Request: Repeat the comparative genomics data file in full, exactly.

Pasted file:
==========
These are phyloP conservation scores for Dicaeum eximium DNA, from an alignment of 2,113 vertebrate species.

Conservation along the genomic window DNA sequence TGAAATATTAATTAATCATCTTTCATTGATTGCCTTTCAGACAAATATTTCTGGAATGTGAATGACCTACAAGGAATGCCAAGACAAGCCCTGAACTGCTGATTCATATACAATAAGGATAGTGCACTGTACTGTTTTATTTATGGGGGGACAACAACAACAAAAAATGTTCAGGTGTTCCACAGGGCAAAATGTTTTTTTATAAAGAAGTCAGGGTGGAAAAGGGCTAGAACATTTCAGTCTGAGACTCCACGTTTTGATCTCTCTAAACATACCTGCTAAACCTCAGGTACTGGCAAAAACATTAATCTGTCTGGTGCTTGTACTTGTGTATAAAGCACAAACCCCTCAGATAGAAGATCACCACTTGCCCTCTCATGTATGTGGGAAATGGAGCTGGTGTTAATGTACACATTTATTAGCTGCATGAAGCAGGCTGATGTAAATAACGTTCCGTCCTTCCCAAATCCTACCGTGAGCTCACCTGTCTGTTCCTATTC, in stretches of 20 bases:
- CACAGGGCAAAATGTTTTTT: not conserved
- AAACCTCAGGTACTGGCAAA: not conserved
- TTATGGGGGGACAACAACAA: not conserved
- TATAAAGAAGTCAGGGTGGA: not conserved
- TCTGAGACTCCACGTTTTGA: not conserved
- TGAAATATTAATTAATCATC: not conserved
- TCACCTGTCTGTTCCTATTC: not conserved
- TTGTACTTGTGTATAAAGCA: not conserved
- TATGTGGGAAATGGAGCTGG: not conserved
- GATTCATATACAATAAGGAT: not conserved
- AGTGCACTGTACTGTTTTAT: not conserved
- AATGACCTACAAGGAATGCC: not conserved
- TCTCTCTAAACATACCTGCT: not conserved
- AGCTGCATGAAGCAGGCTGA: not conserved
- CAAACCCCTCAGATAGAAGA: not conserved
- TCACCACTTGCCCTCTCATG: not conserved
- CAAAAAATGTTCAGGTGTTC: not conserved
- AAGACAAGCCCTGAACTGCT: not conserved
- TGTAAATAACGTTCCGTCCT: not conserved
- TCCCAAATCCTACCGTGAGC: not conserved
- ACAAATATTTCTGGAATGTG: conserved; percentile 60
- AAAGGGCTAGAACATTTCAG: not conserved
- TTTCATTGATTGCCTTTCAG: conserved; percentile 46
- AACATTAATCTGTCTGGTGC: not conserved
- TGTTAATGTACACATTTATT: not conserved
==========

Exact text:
These are phyloP conservation scores for Dicaeum eximium DNA, from an alignment of 2,113 vertebrate species.

Conservation along the genomic window DNA sequence TGAAATATTAATTAATCATCTTTCATTGATTGCCTTTCAGACAAATATTTCTGGAATGTGAATGACCTACAAGGAATGCCAAGACAAGCCCTGAACTGCTGATTCATATACAATAAGGATAGTGCACTGTACTGTTTTATTTATGGGGGGACAACAACAACAAAAAATGTTCAGGTGTTCCACAGGGCAAAATGTTTTTTTATAAAGAAGTCAGGGTGGAAAAGGGCTAGAACATTTCAGTCTGAGACTCCACGTTTTGATCTCTCTAAACATACCTGCTAAACCTCAGGTACTGGCAAAAACATTAATCTGTCTGGTGCTTGTACTTGTGTATAAAGCACAAACCCCTCAGATAGAAGATCACCACTTGCCCTCTCATGTATGTGGGAAATGGAGCTGGTGTTAATGTACACATTTATTAGCTGCATGAAGCAGGCTGATGTAAATAACGTTCCGTCCTTCCCAAATCCTACCGTGAGCTCACCTGTCTGTTCCTATTC, in stretches of 20 bases:
- CACAGGGCAAAATGTTTTTT: not conserved
- AAACCTCAGGTACTGGCAAA: not conserved
- TTATGGGGGGACAACAACAA: not conserved
- TATAAAGAAGTCAGGGTGGA: not conserved
- TCTGAGACTCCACGTTTTGA: not conserved
- TGAAATATTAATTAATCATC: not conserved
- TCACCTGTCTGTTCCTATTC: not conserved
- TTGTACTTGTGTATAAAGCA: not conserved
- TATGTGGGAAATGGAGCTGG: not conserved
- GATTCATATACAATAAGGAT: not conserved
- AGTGCACTGTACTGTTTTAT: not conserved
- AATGACCTACAAGGAATGCC: not conserved
- TCTCTCTAAACATACCTGCT: not conserved
- AGCTGCATGAAGCAGGCTGA: not conserved
- CAAACCCCTCAGATAGAAGA: not conserved
- TCACCACTTGCCCTCTCATG: not conserved
- CAAAAAATGTTCAGGTGTTC: not conserved
- AAGACAAGCCCTGAACTGCT: not conserved
- TGTAAATAACGTTCCGTCCT: not conserved
- TCCCAAATCCTACCGTGAGC: not conserved
- ACAAATATTTCTGGAATGTG: conserved; percentile 60
- AAAGGGCTAGAACATTTCAG: not conserved
- TTTCATTGATTGCCTTTCAG: conserved; percentile 46
- AACATTAATCTGTCTGGTGC: not conserved
- TGTTAATGTACACATTTATT: not conserved